PSD2 headaches are only beginning

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If they haven't already, card-issuing banks will soon receive a shock when the speed of PSD2's requirements becomes clear. Payments will have to happen faster, and the deadline to make that happen is fast approaching.

"Depending on the region, there is a very small window to get the payment to reach its endpoint and come back for confirmation," said Rajesh Venkatraman, director of worldwide payments for IBM.

IBM has worked in several faster payment projects, or projects that rely on faster processing to enable digital transfers, and is bracing for a slew of updates tied to the growth of open banking driven by PSD2, the U.K.'s Payment Services Directive, which took effect last month. This data-sharing enables banks and third-party developers to drive financial apps such as P-to-P, mobile wallets and other innovations that require near real-time movement of information.

Banks in Europe needed to be compliant with PSD2 since January 13, said Ron Van Wezel, a senior analyst at Aite Group. But the regulatory technical standards for access to the payment account will apply from September 2019, which is where the big technology projects come into play.

"I see a world of two speeds, in how banks will comply," Van Wezel said. "Many smaller banks will make sure they comply, by providing APIs to third party PSPs for reporting and payment initiation, but not more. There will also be a group of banks, however, that position open banking as strategic to the business on a European or even global basis … the latter group requires a digital transformation approach that will, over time, replace some of the core platforms."

IBM has already done some faster payment projects at banks. For example, IBM recently partnered with the banks behind the Zelle P-to-P network to provide IBM Financial Transaction Manager to support payments from the back office of the financial institution to the mobile devices that initiate the payments.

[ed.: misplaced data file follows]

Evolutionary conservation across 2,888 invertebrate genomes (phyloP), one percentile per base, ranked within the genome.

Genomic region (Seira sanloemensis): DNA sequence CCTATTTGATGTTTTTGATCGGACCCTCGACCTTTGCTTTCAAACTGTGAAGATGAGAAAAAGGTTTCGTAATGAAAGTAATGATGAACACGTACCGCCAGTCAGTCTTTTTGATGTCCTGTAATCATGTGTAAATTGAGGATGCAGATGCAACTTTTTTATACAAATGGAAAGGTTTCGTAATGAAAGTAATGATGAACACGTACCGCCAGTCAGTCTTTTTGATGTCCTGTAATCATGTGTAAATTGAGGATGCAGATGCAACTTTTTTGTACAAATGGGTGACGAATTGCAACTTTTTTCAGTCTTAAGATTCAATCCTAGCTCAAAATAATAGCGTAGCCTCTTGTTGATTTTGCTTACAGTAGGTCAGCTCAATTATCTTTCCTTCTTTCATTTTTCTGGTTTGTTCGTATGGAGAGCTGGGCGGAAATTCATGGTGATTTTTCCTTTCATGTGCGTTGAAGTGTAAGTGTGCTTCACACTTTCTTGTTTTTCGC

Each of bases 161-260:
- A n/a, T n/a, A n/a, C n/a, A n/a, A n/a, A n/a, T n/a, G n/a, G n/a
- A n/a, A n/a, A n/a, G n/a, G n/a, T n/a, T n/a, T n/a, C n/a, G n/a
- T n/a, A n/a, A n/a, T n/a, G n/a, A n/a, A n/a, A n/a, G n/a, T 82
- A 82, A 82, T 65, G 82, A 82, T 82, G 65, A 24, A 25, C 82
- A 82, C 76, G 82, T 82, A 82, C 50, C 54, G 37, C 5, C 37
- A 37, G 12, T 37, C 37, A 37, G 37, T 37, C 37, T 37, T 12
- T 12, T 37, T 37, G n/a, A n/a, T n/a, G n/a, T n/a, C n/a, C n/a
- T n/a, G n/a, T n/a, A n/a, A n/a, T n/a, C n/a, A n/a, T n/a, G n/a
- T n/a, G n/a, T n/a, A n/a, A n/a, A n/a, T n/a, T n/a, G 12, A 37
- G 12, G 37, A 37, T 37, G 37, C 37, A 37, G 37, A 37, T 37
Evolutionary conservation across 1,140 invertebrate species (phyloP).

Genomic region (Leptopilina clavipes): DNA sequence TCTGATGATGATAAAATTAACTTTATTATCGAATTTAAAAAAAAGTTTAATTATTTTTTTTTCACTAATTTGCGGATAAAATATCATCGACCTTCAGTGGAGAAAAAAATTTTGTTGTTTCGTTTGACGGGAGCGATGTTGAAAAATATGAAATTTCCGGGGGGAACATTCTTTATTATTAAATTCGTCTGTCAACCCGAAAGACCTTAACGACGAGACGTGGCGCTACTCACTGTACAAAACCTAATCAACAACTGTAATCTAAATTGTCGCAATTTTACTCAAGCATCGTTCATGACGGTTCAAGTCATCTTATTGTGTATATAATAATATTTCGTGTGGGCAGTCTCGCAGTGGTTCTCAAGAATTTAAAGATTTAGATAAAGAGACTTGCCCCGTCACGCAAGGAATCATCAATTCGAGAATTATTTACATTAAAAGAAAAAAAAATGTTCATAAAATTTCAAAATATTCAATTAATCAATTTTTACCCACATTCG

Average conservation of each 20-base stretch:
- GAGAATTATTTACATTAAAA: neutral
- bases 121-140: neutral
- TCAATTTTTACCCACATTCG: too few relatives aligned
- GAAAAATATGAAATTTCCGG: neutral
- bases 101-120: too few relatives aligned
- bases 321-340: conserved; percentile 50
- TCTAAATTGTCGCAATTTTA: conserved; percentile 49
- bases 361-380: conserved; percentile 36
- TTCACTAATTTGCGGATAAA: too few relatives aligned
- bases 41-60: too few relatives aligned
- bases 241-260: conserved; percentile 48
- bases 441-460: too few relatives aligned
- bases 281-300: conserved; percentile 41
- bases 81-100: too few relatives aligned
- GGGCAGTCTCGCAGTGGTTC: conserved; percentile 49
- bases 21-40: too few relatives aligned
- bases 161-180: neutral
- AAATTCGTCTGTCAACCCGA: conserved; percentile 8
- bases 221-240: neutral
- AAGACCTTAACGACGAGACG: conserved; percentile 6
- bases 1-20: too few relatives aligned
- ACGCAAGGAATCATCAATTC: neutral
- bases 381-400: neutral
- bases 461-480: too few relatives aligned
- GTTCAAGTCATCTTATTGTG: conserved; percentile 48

The company's goal in these projects is the adhere to what Venkatraman calls the Dutch standard, which means the payment has to be fully executed inside five seconds.

"That means when the bank receives the payment, they only have the remaining portion of that five seconds to do everything they need to do to complete the transaction," Venkatraman said.

The Zelle deployment has been successful thus far, according to Venkatraman. Along with other factors such as marketing, Zelle is growingly quickly and its system is powering new financial services at institutions such as BNY Mellon.

The next challenge for banks, particularly as PSD2 matures, is to ensure data can safely move quickly between parties at all times. There's no space for batch processing or updates in this environment, Venkatraman said.

"Immediate payments isn't a small item," Venkatraman said. "You have to have the skills to retrofit the bank to do all of this work, and many of the smaller banks and credit unions are struggling to see the ROI behind the investment."

Recent research from the Bank of England suggests most banks with business in Europe aren't ready for PSD2. The loss of some revenue, and the requirement that banks connect with third parties through APIs and other means, will require technology upgrades that are now overdue.

"PSD2 is mandatory. The pressure will be dependent on what capabilities they have internally, and how aspirational they are," said Gareth Lodge, a senior analyst in Celent's banking group.

Many banks are doing just the usual “compliance and compliance only” approach, Lodge said. The challenge for most of the banks, as usual, is the state of the internal IT architecture, and how easily that can be API enabled.

Lloyds Banking Group just invested more than $3 billion on PSD2-related IT, though there have not been a lot of major PSD2-related projects thus far.

What's happening thus far is just the starting point, and banks that fail to realize this will have a lot of catching up to do, Lodge said.

"Some are ready, like Nordea, but others seem to have barely started it," Lodge said. "It’s further complicated not just by the authentication aspects, but also the implications of [European data protection regulation] GDPR. 'Better late than fined' may become a phrase we hear often. Other banks are doing far more interesting things and realize that this is both a threat and huge opportunity."

IBM is working with some banks on PSD2 compliance, and issuers in other markets that face similar open banking regulations.

"Some came kicking and screaming to the party, but others have been thinking about this and do have a plan," Venkatraman said, adding the banks that get a large amount of income directly from payments and merchant acquiring are seeing the light earlier.

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